Q: There are some games out there with a healthy dose of historical backgrounds, such as Ubisoft’s Valiant Hearts and Assassin’s Creed and, more recently, Through the Darkest of Times by Paintbucket Games. How do you approach History in Svoboda 1945?

A: Having a historical background in a game isn’t the same as making a serious historical video game. From the onset we knew we wanted to make a game that not only uses history as a setting, but is about history. So not only we strive to be historically-accurate, meaning nailing the visuals etc. right, but we are showing the past from multiple perspectives, focusing on how ordinary people lived through the tumultuous times. More importantly, in our games we discuss how different people talk about the past, how history and memories are framed and reproduced. Attentat 1942 and Svoboda 1945 try to shed light on the past from an angle that is different to the succession-of-dates kind of approach. We want to see the human side of “big history”, tackling topics that go very deep in the national and international psyche. Also, unlike other games, we don’t let you play history. Attentat 1942 takes place in 2001, and you are retrospectively delving into memories of your relatives and other people you meet, but you can’t change the past.

Q: Do you believe developers have a responsibility when representing history in their games? Should it be a priority over artistic freedom?

A: I don’t think that there has to be an inherent conflict between responsibility and artistic freedom. You can create a fun and commercially successful game without necessarily stereotyping the past. Yet, it is important to know as a developer that video games are indeed capable of shaping our perception of the past, as any other media. We at Charles Games believe that we can create games that are serious and have capacity to touch players, make people reflect, and show them something important about the world.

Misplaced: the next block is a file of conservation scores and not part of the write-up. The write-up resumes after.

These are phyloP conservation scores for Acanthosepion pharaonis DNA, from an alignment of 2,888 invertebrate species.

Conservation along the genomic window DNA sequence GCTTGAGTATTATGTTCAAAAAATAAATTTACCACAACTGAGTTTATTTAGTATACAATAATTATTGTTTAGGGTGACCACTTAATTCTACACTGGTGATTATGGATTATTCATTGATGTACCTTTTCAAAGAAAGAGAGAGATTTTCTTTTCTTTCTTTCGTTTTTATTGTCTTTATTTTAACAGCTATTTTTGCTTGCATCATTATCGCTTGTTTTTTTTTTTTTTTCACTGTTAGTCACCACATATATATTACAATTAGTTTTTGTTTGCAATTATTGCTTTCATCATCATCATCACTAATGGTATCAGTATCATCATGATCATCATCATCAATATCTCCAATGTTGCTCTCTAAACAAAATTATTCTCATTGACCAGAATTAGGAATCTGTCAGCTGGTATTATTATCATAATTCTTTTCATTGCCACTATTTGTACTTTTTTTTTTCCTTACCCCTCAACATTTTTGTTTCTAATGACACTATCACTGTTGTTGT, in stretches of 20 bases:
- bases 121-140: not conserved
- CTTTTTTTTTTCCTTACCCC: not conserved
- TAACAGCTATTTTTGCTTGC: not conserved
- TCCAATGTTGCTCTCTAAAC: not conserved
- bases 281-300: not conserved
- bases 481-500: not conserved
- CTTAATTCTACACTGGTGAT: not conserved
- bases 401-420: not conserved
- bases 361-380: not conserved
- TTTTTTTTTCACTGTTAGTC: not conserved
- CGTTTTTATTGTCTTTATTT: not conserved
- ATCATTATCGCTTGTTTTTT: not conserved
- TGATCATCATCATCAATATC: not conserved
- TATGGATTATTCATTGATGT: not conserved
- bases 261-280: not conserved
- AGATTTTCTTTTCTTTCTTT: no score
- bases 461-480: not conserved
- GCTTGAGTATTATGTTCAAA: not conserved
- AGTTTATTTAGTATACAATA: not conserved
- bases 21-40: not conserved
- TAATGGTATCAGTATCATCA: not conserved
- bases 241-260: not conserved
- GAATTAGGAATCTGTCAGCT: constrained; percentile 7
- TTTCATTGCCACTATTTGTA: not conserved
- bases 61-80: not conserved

Q: Let’s get more into the gaming side now. In simple terms, Svoboda 1945[5] is a dialog-based adventure game, right? So, what exactly is the players’ goal in it?

A: It is an adventure game with a lot of FMV[6] sequences, interactive comics, and playable memories, which are basically short games, like the one in which you develop photographs one of the characters took during post-war expulsions in a dark room. The year is 2001, you arrive in the village as a researcher who should decide if a local school could be demolished. The village is in the Czechoslovak-German borderlands and its inhabitants experienced occupation, horrors of the Holocaust, liberation, post-war cruelties, as well as forced collectivisation after the communist putsch, all of it. So, you find yourself in a very contentious place and then you find out that your own family was also involved. So a rather administrative task turns into a personal quest. Traumas run deep…

Q: Does the game follow the story of a single character then?

A: We have a protagonist, the researcher, but you meet a lot of people along the way. Formerly expelled German woman, returning to the village for the first time since childhood. Local chronicleman whose friend died during liberation. Holocaust survivor. Son of a local communist official turned successful businessman. Many others.

Q: How faithfully does the game follow real-life events?

A: The village in Svoboda 1945 is fictional, because of ethical reasons. As is the case with Attentat 1942, all our main characters are constructed, but based on historical research and existing memories. We reference a lot of actual events in the game, we also have an encyclopedia where you can read all about them. Everything that happens in the game generally happened to somebody, somewhere after 1945, but perhaps a little differently, as we also need some space for game design and script writing. Yet, we try to be as truthful as possible. Every single character, utterance, or object in the game was written or approved by professional historians.

Q: Can we expect authentic historic footage and interviews in Svoboda 1945 like we’ve seen in Attentat 1942?